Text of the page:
E.T.P.: I really can’t stand that expression, and I don’t know if they call themselves that. It’s a missionizing term. It’s a religious term, in many ways. The “lost boys” are young men now whose villages were attacked, or who were sold into slavery and escaped, who walked out of refugee camps in groups, as children, from Sudan into Ethiopia, from Ethiopia back into Sudan, or they walked into Kenya. But they walked thousands of miles to get to refugee centers or African capitals where they could get help. Their villages were destroyed. It’s really quite sad. Many lost boys ended up in refugee camps near Nairobi. Others had to flee Ethiopia because of different wars going on recently in Ethiopia. But they have walked out of the Nile Valley in order to get help. They were orphaned. They were sick. Many died along the way. And then, they have been sponsored increasingly by major humanitarian groups like CARE, but also, most importantly by evangelical Christian congregations, who have seen these long treks in biblical terms, and have sponsored many of these boys to come to the states.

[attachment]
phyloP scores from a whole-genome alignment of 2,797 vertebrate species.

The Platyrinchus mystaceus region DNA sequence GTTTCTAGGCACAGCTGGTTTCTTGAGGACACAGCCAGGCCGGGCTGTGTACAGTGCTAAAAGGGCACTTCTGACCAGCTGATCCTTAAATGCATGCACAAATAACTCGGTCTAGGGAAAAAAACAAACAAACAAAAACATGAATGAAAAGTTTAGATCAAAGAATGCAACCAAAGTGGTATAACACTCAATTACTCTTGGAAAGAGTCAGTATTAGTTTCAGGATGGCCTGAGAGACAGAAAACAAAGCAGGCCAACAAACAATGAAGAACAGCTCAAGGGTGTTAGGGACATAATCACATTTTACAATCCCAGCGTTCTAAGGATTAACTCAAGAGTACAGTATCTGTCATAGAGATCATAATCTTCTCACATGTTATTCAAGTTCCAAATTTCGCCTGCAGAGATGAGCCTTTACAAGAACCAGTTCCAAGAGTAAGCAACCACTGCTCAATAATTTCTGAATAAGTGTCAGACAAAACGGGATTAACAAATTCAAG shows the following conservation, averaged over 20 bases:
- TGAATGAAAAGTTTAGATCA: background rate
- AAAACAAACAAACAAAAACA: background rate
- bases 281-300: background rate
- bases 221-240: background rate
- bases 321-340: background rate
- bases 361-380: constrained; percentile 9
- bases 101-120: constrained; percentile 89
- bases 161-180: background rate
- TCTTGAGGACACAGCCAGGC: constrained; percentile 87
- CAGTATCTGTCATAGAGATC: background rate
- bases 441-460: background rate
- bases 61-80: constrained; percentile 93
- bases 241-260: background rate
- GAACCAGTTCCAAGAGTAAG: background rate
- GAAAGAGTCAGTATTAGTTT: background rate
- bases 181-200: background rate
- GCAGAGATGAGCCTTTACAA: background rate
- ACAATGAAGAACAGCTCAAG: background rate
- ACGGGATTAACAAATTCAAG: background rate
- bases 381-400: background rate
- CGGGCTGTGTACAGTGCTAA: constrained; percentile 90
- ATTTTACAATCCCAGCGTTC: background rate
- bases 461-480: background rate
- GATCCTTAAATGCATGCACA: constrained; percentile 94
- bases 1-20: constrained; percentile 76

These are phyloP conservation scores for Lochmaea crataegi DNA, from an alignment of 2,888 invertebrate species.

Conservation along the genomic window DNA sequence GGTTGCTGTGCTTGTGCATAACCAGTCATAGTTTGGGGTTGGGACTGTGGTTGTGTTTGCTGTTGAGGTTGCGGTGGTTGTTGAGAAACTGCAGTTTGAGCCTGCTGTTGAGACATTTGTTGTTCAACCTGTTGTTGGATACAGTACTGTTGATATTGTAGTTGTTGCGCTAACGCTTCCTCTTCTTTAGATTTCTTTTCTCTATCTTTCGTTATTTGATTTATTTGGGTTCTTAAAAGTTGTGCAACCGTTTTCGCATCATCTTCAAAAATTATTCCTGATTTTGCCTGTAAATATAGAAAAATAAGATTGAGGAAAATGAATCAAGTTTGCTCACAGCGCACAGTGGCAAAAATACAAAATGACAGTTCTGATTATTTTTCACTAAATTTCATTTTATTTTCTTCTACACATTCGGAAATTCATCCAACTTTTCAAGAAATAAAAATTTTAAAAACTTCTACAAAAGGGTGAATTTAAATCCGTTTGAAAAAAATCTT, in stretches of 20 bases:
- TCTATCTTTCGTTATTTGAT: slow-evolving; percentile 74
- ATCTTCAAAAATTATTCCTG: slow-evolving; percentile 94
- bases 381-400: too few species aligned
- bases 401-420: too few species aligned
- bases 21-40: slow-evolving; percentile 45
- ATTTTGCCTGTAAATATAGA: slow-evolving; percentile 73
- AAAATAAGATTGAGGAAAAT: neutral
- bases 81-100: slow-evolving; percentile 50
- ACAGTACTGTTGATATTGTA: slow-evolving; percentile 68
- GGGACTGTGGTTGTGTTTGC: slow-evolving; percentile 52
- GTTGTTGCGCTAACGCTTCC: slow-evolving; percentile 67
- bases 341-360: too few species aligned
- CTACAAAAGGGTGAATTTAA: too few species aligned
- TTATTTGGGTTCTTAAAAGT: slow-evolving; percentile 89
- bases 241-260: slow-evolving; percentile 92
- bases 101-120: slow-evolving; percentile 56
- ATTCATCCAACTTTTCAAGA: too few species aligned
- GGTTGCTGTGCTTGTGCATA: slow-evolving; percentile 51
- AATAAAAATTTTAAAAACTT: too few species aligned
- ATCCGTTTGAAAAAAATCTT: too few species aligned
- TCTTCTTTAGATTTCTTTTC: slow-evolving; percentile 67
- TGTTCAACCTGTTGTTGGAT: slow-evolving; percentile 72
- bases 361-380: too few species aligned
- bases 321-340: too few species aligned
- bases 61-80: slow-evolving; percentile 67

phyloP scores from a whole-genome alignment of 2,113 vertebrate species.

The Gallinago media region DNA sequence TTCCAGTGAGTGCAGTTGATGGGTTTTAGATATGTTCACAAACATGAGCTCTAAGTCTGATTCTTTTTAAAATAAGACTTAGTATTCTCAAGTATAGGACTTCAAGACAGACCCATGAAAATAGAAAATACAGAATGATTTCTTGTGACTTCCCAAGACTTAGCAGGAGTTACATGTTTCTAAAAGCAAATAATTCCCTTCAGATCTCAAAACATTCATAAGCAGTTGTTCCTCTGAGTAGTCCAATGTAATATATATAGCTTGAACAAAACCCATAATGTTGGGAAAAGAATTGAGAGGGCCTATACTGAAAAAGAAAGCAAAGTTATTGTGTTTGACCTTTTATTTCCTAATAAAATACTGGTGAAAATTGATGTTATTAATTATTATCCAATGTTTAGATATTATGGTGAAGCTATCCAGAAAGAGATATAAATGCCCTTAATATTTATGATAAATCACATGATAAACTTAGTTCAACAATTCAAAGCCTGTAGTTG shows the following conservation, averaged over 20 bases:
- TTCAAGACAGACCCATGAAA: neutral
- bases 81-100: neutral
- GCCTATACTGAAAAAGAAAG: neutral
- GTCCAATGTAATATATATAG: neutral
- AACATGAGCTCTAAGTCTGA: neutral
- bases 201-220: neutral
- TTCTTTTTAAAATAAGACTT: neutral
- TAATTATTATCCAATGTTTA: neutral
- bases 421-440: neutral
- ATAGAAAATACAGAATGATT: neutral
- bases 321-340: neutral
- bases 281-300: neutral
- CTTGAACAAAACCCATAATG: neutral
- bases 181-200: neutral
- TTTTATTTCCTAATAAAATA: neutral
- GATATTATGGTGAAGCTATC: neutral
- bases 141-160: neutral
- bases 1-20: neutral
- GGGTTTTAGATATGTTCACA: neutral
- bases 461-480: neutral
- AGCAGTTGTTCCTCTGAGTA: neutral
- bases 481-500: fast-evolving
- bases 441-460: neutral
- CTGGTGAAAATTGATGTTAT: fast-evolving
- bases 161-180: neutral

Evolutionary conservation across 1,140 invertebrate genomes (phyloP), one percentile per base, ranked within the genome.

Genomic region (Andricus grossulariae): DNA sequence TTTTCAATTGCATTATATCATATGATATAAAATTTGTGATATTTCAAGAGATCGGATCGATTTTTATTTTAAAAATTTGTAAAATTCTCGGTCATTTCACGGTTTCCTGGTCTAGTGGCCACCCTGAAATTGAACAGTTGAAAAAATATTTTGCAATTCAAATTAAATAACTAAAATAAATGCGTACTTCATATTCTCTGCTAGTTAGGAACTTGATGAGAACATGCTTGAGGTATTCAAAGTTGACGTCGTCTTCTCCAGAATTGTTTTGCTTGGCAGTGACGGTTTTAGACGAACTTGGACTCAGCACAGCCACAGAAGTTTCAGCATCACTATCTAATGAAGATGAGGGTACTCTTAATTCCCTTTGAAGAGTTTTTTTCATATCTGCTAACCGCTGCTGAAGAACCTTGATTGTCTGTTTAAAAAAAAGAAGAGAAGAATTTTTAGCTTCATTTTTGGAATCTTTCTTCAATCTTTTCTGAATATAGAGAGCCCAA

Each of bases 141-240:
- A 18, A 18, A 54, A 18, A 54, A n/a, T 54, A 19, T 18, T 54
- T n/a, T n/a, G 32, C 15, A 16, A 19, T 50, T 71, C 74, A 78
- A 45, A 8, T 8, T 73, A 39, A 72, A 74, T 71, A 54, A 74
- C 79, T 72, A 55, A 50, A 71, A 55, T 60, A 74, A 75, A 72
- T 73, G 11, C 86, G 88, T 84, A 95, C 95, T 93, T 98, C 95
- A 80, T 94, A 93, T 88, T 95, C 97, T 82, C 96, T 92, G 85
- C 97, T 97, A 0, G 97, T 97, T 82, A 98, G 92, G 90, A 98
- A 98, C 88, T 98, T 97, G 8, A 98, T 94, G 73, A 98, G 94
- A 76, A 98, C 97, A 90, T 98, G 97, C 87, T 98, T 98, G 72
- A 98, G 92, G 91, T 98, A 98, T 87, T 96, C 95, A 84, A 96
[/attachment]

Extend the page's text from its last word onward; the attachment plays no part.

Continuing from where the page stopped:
So they are in places like Iowa, places like Seattle, places like Georgia, and really sponsored by Christian communities as people who have had fight against all kinds of horrible circumstances, but also, and very importantly, against Islam, and against Islamic slavery. My objection is that there were a lot of girls along the way too, and their story kind of gets left out. And there’s something about the terms “lost” and “boys” that keeps them in this perpetual childhood, and I’ve met some of these wonderful people, and they have survival instincts and sophistication which is miraculous really. It’s incredible. But they are not children anymore, so there is something about it, which in terms of my sense of the racial politics of this country, bothers me a great deal. Not out of any disrespect for them, but just the way it becomes packaged.